What’s interesting about the Republican agenda, though, is that for a policy so widely shared among party elites, it’s actually deeply unpopular with voters. In agroundbreaking study two years ago, Benjamin Page, Jason Seawright and Larry Bartels examined the preferences of the wealthiest Americans, who are notoriously hard to poll. What they discovered is that the wealthy are strongly opposed to things that average voters support, and that education was one of the deepest chasms (see chart).

Data from the Progressive Change Campaign Committee shows that Americans overwhelmingly support debt-free higher education; but, particularly important, a majority of Republicans (56 percent) even support it.

A recent YouGov poll asked respondents the following: “Do you think it’s a good or a bad idea for the government to pay so that students can attend college for free?” Among those earning less than $40,000 a year, 66 percent said it’s a good idea, compared with 33 percent of those earning more than $80,000 a year. But what’s key is that the middle class ($40,000 to $80,000) overwhelmingly support the lower-income respondents, with 60 percent saying free community college is a good idea.

There are two possible reasons for the rich being out of step with average Americans: The wealthy were far less likely to say they knew someone who wanted to attend college but could not (37 percent of those earning more than $80,000, compared with 56 percent of those earning between $40,000 and $80,000); and they were also less likely to say it’s a good idea to “encourage every high school graduate to attend college” (53 percent compared with 67 percent).

The chart below shows the portion of the YouGov poll dealing specifically with Obama’s community college proposal, which has broad support nationally.

What’s particularly surprising is that 42 percent of Republicans support the plan, even though the question explicitly notes that the proposal was released by Obama. The plan would cost $60 billion over the next decade (or roughly two years’ worth of funding for the F-35 stealth jet — which still cannot fire its gun).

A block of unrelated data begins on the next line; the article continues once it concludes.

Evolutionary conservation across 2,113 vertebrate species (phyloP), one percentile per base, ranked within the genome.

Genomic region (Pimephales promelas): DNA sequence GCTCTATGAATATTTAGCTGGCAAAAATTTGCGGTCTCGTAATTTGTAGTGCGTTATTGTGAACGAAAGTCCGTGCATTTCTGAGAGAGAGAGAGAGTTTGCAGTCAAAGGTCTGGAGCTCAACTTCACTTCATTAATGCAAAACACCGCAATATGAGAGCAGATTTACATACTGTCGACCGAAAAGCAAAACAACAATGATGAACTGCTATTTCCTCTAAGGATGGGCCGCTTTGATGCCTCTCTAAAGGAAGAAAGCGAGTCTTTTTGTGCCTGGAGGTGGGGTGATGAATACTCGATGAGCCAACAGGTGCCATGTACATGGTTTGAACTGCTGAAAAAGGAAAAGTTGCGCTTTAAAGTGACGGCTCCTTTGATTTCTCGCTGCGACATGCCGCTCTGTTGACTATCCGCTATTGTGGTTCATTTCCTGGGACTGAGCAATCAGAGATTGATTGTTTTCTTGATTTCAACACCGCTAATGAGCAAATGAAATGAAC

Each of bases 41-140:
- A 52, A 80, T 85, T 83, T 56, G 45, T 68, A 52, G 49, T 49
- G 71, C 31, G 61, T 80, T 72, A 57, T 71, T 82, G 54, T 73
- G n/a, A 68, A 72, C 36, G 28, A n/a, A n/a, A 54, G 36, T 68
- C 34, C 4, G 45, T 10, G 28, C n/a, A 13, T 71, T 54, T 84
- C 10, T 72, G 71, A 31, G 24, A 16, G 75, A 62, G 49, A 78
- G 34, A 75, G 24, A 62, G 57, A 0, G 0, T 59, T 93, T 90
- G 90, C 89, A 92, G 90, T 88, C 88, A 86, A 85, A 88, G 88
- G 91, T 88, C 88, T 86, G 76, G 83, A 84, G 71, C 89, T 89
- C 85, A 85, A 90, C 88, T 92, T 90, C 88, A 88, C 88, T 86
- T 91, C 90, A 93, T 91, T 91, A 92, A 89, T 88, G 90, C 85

Over the last two decades, an increasingly radical conservative base has pulled the Republican Party out of line with the American people. The rich control the Republican agenda, and they are pulling the party not just to the right of the average voter, but also their own voters. In the 2016 election, progressives need to frequently bring to the forefront of the debate the issues on which they stand firmly with the majority of Americans. Issues like universal childcare, universal paid sick leave and higher minimum wages. The centerpiece should be good jobs and upward mobility. By forcing Republicans to choose between plutocrats and voters, debt-free higher education is crucial to such a campaign.

This piece originally appeared on Salon. 

Why higher-ed budget cuts are so devastating

Co-written with Demos Senior Policy Analyst Robbie Hiltonsmith.

Over the last decade, states have made massive cuts to higher education, with average state support falling from $9,729 per student in 2001 to $6,815 in 2011. While a large share of the blame for these cuts can be pinned on the financial crisis and subsequent recession, some of the decline is due to a deliberate effort to eviscerate public higher education. For instance, Bobby Jindal plans to savage higher education spending in Louisiana to the tune of $141.3 million, or about 12 percent of the state’s higher education budget, to pay for tax cuts. In Wisconsin, Scott Walker is cutting $300 million over two years, again to pay for reckless tax cuts. Kansas is an even sadder story. Though the state had a large reserve fund in 2012, Governor Sam Brownback quickly depleted it with a massive tax giveaway to the rich. Now he’s cutting K-12 and university funding to the tune of $44.5 million. There’s a good reason our list of governors seeking deep cuts is shaded a uniform red: Both research and history shows that Republican-controlled states are more likely to cut higher education. One study found that when Republicans take over governors mansions they reduce spending on higher education by $0.23 per $1,000 in personal income (a measure of the state’s total tax base). Each 1 percent increase in the number of Republicans in the legislature leads to a $0.05 decrease. Given that theaverage spending on higher education across all states in 2014 was $5.47 per $1,000, the effect is large.